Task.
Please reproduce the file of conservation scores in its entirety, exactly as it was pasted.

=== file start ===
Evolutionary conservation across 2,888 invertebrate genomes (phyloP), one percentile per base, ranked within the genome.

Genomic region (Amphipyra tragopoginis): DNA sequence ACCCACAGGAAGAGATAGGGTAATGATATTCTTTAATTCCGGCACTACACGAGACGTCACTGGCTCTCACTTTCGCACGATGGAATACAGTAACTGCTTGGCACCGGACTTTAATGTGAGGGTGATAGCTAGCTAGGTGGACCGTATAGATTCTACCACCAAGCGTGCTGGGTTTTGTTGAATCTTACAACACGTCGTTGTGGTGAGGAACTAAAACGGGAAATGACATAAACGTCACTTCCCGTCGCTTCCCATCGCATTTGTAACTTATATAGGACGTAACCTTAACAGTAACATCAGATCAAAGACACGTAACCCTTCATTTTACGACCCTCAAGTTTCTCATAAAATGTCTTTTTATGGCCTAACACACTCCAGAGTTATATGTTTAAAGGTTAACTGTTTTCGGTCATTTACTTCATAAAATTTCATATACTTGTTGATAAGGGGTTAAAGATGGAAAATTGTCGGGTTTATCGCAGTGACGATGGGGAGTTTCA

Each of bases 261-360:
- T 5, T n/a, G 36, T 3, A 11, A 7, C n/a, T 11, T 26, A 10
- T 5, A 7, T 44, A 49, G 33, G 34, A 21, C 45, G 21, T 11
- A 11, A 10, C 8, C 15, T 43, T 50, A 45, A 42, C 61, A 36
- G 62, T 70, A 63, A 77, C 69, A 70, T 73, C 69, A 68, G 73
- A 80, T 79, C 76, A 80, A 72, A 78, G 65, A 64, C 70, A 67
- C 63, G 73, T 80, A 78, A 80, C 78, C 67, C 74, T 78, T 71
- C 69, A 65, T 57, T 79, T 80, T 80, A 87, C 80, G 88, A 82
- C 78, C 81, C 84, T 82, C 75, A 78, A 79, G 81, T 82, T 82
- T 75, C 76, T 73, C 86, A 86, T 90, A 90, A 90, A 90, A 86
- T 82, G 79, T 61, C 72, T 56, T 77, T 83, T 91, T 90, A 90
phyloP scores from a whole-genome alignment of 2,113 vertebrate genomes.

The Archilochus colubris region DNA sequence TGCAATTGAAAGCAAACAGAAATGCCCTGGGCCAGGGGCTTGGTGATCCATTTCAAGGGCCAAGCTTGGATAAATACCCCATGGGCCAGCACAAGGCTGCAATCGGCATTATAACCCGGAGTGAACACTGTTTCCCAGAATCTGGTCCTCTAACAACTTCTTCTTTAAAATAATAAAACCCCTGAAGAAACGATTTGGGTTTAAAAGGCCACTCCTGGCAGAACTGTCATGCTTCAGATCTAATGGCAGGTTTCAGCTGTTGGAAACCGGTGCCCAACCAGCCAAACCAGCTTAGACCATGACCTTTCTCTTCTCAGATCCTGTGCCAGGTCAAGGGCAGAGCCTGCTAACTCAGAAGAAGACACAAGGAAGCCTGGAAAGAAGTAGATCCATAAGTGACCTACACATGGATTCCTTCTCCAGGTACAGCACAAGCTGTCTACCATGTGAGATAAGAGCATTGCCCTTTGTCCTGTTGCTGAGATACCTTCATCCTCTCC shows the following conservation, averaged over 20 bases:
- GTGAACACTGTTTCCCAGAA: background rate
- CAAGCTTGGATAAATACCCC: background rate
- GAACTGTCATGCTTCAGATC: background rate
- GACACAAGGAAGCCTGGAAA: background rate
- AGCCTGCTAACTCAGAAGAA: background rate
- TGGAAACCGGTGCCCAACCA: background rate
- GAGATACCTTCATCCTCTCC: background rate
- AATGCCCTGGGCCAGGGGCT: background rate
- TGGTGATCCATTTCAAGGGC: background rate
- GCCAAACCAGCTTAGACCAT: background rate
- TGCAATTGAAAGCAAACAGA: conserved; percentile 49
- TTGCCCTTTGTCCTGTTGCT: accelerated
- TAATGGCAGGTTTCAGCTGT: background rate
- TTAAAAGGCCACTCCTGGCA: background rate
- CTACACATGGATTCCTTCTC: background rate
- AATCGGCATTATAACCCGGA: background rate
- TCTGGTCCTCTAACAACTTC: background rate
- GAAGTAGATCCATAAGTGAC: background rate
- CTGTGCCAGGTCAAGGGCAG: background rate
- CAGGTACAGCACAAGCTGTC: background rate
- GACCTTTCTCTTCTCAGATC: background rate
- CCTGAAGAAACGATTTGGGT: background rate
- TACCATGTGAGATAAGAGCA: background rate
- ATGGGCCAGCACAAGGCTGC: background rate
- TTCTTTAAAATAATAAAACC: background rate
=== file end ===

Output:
Evolutionary conservation across 2,888 invertebrate genomes (phyloP), one percentile per base, ranked within the genome.

Genomic region (Amphipyra tragopoginis): DNA sequence ACCCACAGGAAGAGATAGGGTAATGATATTCTTTAATTCCGGCACTACACGAGACGTCACTGGCTCTCACTTTCGCACGATGGAATACAGTAACTGCTTGGCACCGGACTTTAATGTGAGGGTGATAGCTAGCTAGGTGGACCGTATAGATTCTACCACCAAGCGTGCTGGGTTTTGTTGAATCTTACAACACGTCGTTGTGGTGAGGAACTAAAACGGGAAATGACATAAACGTCACTTCCCGTCGCTTCCCATCGCATTTGTAACTTATATAGGACGTAACCTTAACAGTAACATCAGATCAAAGACACGTAACCCTTCATTTTACGACCCTCAAGTTTCTCATAAAATGTCTTTTTATGGCCTAACACACTCCAGAGTTATATGTTTAAAGGTTAACTGTTTTCGGTCATTTACTTCATAAAATTTCATATACTTGTTGATAAGGGGTTAAAGATGGAAAATTGTCGGGTTTATCGCAGTGACGATGGGGAGTTTCA

Each of bases 261-360:
- T 5, T n/a, G 36, T 3, A 11, A 7, C n/a, T 11, T 26, A 10
- T 5, A 7, T 44, A 49, G 33, G 34, A 21, C 45, G 21, T 11
- A 11, A 10, C 8, C 15, T 43, T 50, A 45, A 42, C 61, A 36
- G 62, T 70, A 63, A 77, C 69, A 70, T 73, C 69, A 68, G 73
- A 80, T 79, C 76, A 80, A 72, A 78, G 65, A 64, C 70, A 67
- C 63, G 73, T 80, A 78, A 80, C 78, C 67, C 74, T 78, T 71
- C 69, A 65, T 57, T 79, T 80, T 80, A 87, C 80, G 88, A 82
- C 78, C 81, C 84, T 82, C 75, A 78, A 79, G 81, T 82, T 82
- T 75, C 76, T 73, C 86, A 86, T 90, A 90, A 90, A 90, A 86
- T 82, G 79, T 61, C 72, T 56, T 77, T 83, T 91, T 90, A 90
phyloP scores from a whole-genome alignment of 2,113 vertebrate genomes.

The Archilochus colubris region DNA sequence TGCAATTGAAAGCAAACAGAAATGCCCTGGGCCAGGGGCTTGGTGATCCATTTCAAGGGCCAAGCTTGGATAAATACCCCATGGGCCAGCACAAGGCTGCAATCGGCATTATAACCCGGAGTGAACACTGTTTCCCAGAATCTGGTCCTCTAACAACTTCTTCTTTAAAATAATAAAACCCCTGAAGAAACGATTTGGGTTTAAAAGGCCACTCCTGGCAGAACTGTCATGCTTCAGATCTAATGGCAGGTTTCAGCTGTTGGAAACCGGTGCCCAACCAGCCAAACCAGCTTAGACCATGACCTTTCTCTTCTCAGATCCTGTGCCAGGTCAAGGGCAGAGCCTGCTAACTCAGAAGAAGACACAAGGAAGCCTGGAAAGAAGTAGATCCATAAGTGACCTACACATGGATTCCTTCTCCAGGTACAGCACAAGCTGTCTACCATGTGAGATAAGAGCATTGCCCTTTGTCCTGTTGCTGAGATACCTTCATCCTCTCC shows the following conservation, averaged over 20 bases:
- GTGAACACTGTTTCCCAGAA: background rate
- CAAGCTTGGATAAATACCCC: background rate
- GAACTGTCATGCTTCAGATC: background rate
- GACACAAGGAAGCCTGGAAA: background rate
- AGCCTGCTAACTCAGAAGAA: background rate
- TGGAAACCGGTGCCCAACCA: background rate
- GAGATACCTTCATCCTCTCC: background rate
- AATGCCCTGGGCCAGGGGCT: background rate
- TGGTGATCCATTTCAAGGGC: background rate
- GCCAAACCAGCTTAGACCAT: background rate
- TGCAATTGAAAGCAAACAGA: conserved; percentile 49
- TTGCCCTTTGTCCTGTTGCT: accelerated
- TAATGGCAGGTTTCAGCTGT: background rate
- TTAAAAGGCCACTCCTGGCA: background rate
- CTACACATGGATTCCTTCTC: background rate
- AATCGGCATTATAACCCGGA: background rate
- TCTGGTCCTCTAACAACTTC: background rate
- GAAGTAGATCCATAAGTGAC: background rate
- CTGTGCCAGGTCAAGGGCAG: background rate
- CAGGTACAGCACAAGCTGTC: background rate
- GACCTTTCTCTTCTCAGATC: background rate
- CCTGAAGAAACGATTTGGGT: background rate
- TACCATGTGAGATAAGAGCA: background rate
- ATGGGCCAGCACAAGGCTGC: background rate
- TTCTTTAAAATAATAAAACC: background rate